Farewell, and Thank You
Jeff Ballou | January 16, 2018
Fellow members of the National Press Club,
To say that we had a crazy year is an incredible understatement. When you signed election petitions for the 110th administration to run for office, I am pretty sure that no one counted on such a virulently anti-press year.
We launched 2017 with the theme “A Club of Champions.” As your retiring coach, let me start by thanking our leadership team board: Andrea Edney, Alison Kodjak, Derek Wallbank, Ferdous “Danny” Al-Faruque, Jen Judson, Ed Barks, Tom McMahon, Lindsay Law Murphy, Celia Wexler, Patrick Host, Ken Mellgren, Michael Freedman, Past President Tommy Burr and NPCJI board president Barbara Cochran. Many thanks to the large army of team leaders and teammates who worked with them. I send my gratitude also to the staff led by Bill McCarren. This extends to every porter, housekeeper, carpenter, chef, waiter, bartender, electrician, banquet staff, Reliable Source, Fourth Estate, Broadcast Center, Library, NPCJI, administration, security, business development and membership staff member. It takes a team to run this club. Last, but not least, I thank my company, Al Jazeera Media Network, for being understanding and generous. Juggling a full-
time day job alongside the club presidency is an intense responsibility that I am grateful for experience-wise, but you only want to do it once.
January of 2017 began with your president having a very bad cold, but he somehow got through an amazing inaugural led by member Nyree Wright with honorary co-chairs Jason Rezaian and Maureen Bunyan going toe to toe with the White House on day one in a fight we did not start. Club operations started off with a bang, honoring long-standing traditions of objectivity by renting our space to the Trump-supporting, self-titled ‘Deploraball,’ which required a massive security operation. Then, barely a day later, renting the same ballroom to women’s march supporters.
At my inauguration, Rezaian, a fellow member and journalism hero, challenged our team to not underestimate the National Press Club’s power to affect change and speak truth to power. We took up his charge and rallied for press freedom from Los Angeles to Pittsburgh and stops in between. From elementary school kids to Ivy League universities. From historically African-American newspaper gatherings to testifying before the House Judiciary Committee. Because whether it was fellow journalists or members of Congress, The National Press Club was called upon repeatedly to be a leading voice in defense of the profession.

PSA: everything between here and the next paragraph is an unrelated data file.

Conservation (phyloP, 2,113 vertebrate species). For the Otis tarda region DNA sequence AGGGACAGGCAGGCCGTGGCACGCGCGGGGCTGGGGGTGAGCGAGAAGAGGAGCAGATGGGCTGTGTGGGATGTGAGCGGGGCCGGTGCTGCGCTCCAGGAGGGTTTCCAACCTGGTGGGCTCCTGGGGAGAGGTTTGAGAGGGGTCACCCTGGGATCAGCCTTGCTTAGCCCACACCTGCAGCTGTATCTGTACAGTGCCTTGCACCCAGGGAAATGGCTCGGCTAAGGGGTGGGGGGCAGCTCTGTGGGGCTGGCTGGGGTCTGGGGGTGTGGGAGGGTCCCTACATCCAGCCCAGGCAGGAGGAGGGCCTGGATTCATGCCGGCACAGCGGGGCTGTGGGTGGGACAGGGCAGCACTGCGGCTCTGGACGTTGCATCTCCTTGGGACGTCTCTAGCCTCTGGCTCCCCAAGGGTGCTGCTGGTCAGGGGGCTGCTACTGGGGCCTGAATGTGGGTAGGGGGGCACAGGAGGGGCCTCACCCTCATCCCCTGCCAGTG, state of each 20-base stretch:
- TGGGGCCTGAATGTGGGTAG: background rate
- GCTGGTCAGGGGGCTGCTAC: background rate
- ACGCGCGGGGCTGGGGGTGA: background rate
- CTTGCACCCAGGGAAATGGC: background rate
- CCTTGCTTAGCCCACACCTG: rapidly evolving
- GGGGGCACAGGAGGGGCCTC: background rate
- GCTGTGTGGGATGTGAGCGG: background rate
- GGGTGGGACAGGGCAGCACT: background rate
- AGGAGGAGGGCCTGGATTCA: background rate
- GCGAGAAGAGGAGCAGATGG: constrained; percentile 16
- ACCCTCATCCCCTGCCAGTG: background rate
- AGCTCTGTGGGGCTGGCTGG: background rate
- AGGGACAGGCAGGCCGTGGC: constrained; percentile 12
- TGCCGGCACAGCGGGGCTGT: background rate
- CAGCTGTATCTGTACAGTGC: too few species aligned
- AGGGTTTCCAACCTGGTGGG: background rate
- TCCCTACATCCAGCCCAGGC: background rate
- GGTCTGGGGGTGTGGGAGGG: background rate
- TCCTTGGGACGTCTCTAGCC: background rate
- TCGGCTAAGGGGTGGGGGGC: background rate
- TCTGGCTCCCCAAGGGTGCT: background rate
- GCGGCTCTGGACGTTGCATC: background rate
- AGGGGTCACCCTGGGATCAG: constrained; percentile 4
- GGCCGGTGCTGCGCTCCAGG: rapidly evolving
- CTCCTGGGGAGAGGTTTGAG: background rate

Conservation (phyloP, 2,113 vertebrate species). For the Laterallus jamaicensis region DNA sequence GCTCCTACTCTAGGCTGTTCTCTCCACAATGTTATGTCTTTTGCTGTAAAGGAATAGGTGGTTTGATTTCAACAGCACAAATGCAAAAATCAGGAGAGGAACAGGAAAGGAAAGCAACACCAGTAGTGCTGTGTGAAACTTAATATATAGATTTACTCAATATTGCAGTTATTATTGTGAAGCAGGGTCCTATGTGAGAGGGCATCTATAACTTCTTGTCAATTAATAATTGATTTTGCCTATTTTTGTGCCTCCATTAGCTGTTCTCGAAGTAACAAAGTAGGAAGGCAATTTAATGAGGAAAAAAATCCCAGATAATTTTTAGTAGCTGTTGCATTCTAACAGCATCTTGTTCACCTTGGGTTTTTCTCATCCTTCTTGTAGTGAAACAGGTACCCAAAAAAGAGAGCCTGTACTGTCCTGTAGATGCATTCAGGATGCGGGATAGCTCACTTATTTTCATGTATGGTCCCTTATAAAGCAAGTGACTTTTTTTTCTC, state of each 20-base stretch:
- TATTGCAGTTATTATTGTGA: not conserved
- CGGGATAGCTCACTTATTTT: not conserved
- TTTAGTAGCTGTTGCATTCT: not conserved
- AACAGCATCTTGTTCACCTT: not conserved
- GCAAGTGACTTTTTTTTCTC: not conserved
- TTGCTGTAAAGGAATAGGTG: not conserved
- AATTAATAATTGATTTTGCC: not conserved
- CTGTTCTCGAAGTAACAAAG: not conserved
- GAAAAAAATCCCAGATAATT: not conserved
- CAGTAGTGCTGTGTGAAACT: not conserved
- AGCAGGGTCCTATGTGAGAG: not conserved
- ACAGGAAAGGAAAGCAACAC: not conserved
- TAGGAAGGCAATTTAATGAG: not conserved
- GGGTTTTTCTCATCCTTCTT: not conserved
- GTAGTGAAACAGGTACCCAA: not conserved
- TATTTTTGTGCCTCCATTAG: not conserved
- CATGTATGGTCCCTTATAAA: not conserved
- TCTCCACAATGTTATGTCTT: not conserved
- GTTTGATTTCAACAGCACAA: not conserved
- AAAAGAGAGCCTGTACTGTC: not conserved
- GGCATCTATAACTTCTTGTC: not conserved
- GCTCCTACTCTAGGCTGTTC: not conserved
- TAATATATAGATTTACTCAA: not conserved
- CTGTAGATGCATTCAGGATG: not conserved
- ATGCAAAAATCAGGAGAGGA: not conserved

We built stronger partnerships with the White House Correspondents Association, Reporters Without Borders, The Committee to Protect Journalists, Reporters Committee for the Freedom of the Press and Society of Professional Journalists. With the National Press Club Journalism Institute, we held numerous training and analysis sessions, released a flood of statements, conducted countless interviews and yes, held our own in social media. We have had some great team players in this press freedom effort. John Donnelly quite literally took one for the team when an FCC contract security guard body-slammed him as he tried to cover a story. Kathy Kiely became the driving engine behind countless statements and program organizing as our first press freedom fellow. Alison Kodjak led a great forum on press freedom and managed to pack the ballroom out on a Saturday with a program featuring a member of Pussy Riot. Our executive director used his time off to get on a plane and deliver tens of thousands of petitions to ICE and the Bureau of Immigration Appeals officials in an effort to free Emilio Gutierrez Soto, our 2017 Aubuchon award winner who, along with his son Oscar await asylum and freedom. An overarching challenge that remains in the arena of press freedom is combatting the Trump White House’s weaponized attacks on journalists. This insidious propaganda technique of old has been elevated to such sophistication in the modern era that many leaders at all levels of government globally use it to spread lies where truth is so desperately needed. Poll after poll tells us that consumers of news are increasingly confused as to what constitutes a sound source of information. We must be relentless to combat this flood of falsehood because citizens everywhere count on the truth to vet even the very basics of life and governance.
We also kept our own house in order. We entered with zero debt. We leave with zero debt. We inherited a profit. We leave with an 11th year straight of profit. Investments and cash reserves are up over 2016, thanks to the smart auction of the Norman Rockwell painting, a process that started in the 108th administration under John Hughes and continued with the auction and investment of the proceeds in the 109th administration under Burr. Our administration built on this success by expanding the client field, bringing in diverse groups who never spent a dime in the National Press Club before and, at least in one case, came back twice in the same year.